Jacob, a former Issaquah student with severe disabilities, used to love it when other students visited his special-education classroom.
His mother said it helped him learn how to talk to other kids.
So when Jacob, who has been diagnosed with autism and mental retardation, went to live at the state-run Frances Haddon Morgan Center in Bremerton, his mother expected similar success. For years, school-aged Morgan Center residents had attended Bremerton public schools.
But this year the district decided it no longer has the classroom space to accommodate them. Recently, the district reached an agreement with the state Department of Social and Health Services, which runs the Morgan Center, to open a classroom on the institution grounds.
On Wednesday, Disability Rights Washington filed a lawsuit saying that taking these youths out of public school violates state and federal laws against discrimination.
The lawsuit, filed on behalf of eight youths ranging in age from 14 to 20, names the school district, the state Office of Superintendent of Public Instruction and DSHS as defendants, saying each played a role in the decision.
Last fall, groups who favor placing disabled students in regular classrooms faced opposition from an unlikely quarter: parents like Norette Travis, whose daughter Valerie has autism.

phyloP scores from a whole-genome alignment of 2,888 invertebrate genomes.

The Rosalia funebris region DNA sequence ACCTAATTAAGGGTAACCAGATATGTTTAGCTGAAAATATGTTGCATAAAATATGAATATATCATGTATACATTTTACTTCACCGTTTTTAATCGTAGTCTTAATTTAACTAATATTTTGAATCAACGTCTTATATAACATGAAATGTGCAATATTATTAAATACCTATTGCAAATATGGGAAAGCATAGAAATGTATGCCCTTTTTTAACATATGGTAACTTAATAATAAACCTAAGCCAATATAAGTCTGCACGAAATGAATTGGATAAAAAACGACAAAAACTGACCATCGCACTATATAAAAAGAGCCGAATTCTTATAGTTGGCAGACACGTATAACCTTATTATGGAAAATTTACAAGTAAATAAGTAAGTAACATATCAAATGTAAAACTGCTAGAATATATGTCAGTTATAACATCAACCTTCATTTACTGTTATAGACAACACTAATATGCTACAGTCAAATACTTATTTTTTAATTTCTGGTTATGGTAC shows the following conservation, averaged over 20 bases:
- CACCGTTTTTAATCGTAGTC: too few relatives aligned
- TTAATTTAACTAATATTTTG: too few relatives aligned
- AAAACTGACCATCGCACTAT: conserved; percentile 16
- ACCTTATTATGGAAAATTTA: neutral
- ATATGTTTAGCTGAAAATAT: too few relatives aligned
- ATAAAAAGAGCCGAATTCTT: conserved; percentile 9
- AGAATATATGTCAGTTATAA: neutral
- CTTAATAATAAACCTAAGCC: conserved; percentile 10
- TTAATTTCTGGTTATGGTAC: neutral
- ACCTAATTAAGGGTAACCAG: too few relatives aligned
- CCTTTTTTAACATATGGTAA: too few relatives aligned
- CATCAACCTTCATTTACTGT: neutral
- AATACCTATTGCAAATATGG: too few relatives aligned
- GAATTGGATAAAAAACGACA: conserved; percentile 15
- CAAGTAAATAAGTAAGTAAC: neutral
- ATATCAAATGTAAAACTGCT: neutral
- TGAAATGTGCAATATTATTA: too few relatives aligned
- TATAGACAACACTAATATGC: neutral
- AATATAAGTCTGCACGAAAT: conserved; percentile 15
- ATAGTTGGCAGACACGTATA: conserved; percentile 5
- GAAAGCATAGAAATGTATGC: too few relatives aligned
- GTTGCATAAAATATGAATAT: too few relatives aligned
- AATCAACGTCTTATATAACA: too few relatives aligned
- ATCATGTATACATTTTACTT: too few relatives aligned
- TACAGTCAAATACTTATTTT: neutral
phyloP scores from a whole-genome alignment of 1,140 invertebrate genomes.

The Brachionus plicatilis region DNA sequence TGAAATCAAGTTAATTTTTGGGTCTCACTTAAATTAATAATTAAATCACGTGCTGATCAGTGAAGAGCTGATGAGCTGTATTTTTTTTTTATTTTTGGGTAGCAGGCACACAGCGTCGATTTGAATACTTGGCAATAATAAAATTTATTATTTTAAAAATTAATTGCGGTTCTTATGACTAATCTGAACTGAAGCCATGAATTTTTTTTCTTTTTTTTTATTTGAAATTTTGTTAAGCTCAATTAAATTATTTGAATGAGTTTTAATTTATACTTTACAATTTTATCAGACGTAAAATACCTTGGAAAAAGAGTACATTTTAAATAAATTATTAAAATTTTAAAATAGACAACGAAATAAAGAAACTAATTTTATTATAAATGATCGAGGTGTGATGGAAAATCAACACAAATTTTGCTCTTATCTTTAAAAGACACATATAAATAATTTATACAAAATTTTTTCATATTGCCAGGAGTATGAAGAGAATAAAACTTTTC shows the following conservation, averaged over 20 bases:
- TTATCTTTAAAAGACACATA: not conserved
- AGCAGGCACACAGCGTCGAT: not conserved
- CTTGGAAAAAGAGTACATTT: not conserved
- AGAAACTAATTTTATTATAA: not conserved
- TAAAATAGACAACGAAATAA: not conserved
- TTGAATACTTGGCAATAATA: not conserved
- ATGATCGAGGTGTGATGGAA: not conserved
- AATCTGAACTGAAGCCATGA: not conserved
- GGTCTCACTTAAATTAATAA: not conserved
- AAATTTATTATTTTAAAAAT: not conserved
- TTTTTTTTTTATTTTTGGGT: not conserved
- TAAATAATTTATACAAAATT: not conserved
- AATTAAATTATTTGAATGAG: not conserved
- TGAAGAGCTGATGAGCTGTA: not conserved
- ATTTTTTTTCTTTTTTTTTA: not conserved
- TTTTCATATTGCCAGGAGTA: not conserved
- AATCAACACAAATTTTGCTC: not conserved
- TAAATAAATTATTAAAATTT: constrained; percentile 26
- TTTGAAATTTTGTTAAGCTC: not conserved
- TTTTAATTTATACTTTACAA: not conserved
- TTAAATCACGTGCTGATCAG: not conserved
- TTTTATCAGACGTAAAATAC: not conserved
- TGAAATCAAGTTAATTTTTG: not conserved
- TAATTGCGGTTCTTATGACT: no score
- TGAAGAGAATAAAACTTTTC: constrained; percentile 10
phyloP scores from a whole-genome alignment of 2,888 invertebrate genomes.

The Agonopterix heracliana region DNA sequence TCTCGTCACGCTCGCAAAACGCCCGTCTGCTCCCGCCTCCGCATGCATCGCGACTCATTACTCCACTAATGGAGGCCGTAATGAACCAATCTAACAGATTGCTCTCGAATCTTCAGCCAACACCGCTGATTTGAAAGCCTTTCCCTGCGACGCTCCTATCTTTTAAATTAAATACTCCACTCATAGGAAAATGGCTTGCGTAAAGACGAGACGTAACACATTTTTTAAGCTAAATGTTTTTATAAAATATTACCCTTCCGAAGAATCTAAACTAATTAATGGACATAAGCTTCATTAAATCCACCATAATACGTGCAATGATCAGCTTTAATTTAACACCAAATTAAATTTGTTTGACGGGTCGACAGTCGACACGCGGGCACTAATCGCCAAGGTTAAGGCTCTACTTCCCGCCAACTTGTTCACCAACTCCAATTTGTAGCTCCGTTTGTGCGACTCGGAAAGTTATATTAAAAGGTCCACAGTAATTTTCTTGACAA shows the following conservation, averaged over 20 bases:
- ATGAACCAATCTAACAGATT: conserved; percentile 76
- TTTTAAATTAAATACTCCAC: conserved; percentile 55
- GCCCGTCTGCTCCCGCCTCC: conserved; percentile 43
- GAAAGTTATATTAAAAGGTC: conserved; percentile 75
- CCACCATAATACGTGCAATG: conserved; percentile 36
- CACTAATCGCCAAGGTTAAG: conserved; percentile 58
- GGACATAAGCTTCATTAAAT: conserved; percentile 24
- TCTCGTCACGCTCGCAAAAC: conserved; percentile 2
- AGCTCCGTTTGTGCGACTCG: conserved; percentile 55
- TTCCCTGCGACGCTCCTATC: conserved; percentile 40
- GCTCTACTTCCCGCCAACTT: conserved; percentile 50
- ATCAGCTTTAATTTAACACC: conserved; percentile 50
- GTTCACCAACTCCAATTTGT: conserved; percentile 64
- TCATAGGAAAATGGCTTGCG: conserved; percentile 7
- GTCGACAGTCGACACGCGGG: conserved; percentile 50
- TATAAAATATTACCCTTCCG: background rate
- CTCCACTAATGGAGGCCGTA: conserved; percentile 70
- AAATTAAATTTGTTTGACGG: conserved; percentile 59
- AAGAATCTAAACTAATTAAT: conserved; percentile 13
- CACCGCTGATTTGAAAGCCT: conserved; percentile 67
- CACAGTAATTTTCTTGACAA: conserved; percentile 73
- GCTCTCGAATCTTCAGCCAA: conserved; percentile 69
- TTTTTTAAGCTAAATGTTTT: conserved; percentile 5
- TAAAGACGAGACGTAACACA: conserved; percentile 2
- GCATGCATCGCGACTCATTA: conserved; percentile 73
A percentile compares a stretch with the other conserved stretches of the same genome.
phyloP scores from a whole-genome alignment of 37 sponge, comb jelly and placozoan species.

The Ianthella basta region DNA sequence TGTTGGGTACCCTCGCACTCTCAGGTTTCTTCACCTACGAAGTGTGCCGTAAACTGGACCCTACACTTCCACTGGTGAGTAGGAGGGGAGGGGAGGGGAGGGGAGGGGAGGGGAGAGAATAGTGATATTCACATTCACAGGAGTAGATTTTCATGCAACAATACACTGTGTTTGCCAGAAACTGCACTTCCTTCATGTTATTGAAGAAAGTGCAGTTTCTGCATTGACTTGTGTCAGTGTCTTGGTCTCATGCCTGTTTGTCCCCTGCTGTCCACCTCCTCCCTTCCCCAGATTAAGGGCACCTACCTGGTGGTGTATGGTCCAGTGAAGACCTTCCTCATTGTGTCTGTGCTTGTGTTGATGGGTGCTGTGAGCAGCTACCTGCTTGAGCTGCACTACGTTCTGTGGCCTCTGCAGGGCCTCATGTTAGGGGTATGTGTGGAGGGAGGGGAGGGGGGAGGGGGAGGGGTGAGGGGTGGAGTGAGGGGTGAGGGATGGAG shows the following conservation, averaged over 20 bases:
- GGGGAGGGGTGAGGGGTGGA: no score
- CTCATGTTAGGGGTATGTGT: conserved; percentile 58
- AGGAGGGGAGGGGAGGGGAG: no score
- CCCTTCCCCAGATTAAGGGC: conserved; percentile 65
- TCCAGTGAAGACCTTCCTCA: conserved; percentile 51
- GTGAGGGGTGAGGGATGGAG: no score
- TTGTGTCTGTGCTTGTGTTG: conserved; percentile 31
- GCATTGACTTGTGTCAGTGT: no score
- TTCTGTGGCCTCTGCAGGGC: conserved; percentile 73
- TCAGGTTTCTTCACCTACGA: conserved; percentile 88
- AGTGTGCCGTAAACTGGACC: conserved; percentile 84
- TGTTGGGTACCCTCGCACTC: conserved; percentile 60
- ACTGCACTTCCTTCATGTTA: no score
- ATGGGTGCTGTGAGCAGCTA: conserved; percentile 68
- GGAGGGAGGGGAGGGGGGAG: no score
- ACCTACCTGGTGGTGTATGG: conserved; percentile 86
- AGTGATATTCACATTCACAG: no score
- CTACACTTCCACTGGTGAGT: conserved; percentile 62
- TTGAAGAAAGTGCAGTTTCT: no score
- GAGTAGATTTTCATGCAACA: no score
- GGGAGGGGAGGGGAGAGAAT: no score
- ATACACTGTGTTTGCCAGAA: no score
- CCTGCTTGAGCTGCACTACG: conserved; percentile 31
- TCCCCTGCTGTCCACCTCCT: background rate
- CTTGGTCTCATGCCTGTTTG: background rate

Valerie had already tried the mainstreaming approach that the disability-advocacy groups were supporting. After attending a preschool program for special-needs students, she was assigned to a regular kindergarten class. But there, her mother says, she disrupted class, ran through the hallways and lashed out at others — at one point giving a teacher a black eye.
“She did not learn anything that year,” Ms. Travis recalls. “She regressed.”
As policy makers push to include more special-education students into general classrooms, factions are increasingly divided. Advocates for the disabled say special-education students benefit both academically and socially by being taught alongside typical students. Legislators often side with them, arguing that mainstreaming is productive for students and cost-effective for taxpayers.